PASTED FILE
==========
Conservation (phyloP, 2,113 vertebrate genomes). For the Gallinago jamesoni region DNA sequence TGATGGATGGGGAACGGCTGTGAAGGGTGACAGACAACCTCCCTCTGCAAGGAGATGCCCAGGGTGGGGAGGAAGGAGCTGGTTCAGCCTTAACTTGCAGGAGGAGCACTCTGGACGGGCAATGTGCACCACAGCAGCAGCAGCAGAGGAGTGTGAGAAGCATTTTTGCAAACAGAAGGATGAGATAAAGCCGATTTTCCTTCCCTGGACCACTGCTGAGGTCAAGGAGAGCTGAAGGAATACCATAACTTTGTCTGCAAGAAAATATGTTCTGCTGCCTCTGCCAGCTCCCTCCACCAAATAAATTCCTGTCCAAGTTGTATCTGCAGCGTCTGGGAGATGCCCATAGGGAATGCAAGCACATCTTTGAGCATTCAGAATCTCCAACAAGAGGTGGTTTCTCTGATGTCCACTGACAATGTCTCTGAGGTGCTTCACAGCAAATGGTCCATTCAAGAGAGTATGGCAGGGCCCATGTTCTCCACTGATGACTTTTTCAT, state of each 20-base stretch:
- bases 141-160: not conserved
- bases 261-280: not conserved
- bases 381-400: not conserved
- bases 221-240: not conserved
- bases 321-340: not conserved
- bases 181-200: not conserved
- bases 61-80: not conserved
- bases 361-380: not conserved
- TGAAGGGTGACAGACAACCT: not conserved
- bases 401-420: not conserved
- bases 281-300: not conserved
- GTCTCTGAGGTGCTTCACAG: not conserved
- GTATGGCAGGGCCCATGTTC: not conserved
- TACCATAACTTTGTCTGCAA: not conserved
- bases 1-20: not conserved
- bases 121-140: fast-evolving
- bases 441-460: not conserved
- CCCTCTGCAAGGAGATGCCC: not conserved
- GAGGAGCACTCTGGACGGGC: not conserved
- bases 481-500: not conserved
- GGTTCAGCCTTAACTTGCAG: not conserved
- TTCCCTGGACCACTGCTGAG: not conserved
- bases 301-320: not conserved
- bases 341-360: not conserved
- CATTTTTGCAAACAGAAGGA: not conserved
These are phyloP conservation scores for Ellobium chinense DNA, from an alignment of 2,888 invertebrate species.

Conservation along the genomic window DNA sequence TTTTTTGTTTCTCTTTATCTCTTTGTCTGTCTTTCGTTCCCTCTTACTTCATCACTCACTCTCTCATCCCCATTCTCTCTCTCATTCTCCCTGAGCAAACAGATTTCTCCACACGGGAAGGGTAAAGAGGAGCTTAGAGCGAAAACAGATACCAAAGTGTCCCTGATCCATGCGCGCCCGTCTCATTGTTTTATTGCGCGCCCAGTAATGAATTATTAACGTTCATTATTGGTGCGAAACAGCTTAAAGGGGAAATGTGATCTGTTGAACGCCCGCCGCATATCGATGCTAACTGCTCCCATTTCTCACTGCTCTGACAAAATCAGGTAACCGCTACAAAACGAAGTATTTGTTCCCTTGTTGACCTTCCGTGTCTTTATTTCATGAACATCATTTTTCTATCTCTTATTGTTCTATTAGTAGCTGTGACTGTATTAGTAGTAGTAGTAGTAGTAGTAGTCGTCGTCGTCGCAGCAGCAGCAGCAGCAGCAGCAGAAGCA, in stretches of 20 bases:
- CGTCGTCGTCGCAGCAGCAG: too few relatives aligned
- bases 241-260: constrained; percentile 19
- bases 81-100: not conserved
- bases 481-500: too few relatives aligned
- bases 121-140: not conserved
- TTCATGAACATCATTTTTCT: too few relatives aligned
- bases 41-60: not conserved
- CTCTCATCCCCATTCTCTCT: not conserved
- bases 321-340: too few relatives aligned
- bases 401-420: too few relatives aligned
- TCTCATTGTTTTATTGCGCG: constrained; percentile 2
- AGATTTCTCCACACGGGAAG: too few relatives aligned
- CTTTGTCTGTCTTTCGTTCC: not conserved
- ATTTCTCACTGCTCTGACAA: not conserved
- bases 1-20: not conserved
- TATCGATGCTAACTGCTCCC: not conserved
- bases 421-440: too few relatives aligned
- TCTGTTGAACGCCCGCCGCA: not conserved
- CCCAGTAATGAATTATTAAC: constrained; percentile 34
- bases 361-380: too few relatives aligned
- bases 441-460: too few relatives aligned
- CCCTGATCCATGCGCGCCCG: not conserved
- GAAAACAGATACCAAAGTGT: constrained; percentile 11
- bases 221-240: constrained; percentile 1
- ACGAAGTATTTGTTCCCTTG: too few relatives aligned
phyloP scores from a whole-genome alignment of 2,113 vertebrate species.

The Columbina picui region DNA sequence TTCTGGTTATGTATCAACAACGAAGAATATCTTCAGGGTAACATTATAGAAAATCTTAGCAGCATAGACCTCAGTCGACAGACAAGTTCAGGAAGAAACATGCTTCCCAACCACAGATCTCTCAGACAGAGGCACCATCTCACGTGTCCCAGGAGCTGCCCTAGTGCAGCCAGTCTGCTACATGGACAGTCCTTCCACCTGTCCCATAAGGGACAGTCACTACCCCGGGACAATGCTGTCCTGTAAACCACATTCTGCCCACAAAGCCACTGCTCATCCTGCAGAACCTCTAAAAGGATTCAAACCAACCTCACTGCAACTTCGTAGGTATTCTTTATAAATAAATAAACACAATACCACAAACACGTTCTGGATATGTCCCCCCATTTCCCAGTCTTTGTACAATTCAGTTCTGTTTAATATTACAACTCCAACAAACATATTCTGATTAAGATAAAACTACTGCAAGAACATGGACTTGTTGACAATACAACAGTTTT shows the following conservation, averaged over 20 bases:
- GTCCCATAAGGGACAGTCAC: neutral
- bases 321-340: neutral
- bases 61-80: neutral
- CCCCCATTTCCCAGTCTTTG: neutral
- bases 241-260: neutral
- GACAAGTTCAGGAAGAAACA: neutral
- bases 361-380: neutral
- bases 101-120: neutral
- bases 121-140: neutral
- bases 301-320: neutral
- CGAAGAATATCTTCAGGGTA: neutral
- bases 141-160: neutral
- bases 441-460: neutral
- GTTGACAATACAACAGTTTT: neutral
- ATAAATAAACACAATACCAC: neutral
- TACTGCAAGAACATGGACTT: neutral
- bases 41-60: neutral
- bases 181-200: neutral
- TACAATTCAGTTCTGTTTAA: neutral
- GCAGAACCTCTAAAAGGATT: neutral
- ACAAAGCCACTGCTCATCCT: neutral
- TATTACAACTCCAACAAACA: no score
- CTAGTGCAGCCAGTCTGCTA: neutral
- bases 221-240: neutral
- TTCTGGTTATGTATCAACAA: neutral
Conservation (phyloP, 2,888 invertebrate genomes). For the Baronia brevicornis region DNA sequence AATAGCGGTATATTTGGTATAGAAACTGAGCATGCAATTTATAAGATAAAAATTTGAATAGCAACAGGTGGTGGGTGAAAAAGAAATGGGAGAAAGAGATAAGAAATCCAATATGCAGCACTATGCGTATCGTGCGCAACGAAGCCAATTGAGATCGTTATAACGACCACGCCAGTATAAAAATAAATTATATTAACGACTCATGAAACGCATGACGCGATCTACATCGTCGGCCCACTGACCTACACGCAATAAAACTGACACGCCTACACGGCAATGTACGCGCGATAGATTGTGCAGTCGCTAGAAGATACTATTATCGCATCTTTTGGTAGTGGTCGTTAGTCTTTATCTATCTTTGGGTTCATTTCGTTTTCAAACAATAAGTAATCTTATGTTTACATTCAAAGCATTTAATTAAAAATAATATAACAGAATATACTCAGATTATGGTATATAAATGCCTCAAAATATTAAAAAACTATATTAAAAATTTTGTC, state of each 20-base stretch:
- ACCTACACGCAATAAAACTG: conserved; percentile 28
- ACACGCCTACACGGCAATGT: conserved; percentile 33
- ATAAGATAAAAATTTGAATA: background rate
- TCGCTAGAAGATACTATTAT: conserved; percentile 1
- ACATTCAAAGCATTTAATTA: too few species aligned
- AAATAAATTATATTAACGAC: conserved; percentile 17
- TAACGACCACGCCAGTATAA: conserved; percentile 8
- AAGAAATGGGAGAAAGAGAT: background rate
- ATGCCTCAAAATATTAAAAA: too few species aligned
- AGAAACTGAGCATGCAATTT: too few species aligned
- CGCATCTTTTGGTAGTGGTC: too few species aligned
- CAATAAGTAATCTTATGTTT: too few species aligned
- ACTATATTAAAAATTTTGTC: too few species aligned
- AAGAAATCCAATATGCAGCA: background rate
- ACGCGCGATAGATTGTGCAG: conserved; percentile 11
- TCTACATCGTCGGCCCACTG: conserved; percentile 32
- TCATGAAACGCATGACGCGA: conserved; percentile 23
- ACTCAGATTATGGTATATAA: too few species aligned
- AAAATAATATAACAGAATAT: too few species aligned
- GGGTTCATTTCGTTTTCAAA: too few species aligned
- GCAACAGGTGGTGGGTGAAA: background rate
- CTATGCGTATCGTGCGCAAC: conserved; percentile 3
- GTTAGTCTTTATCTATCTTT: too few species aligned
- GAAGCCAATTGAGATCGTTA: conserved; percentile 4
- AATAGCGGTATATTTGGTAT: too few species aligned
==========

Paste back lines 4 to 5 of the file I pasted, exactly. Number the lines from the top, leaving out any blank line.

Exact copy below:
- bases 381-400: not conserved
- bases 221-240: not conserved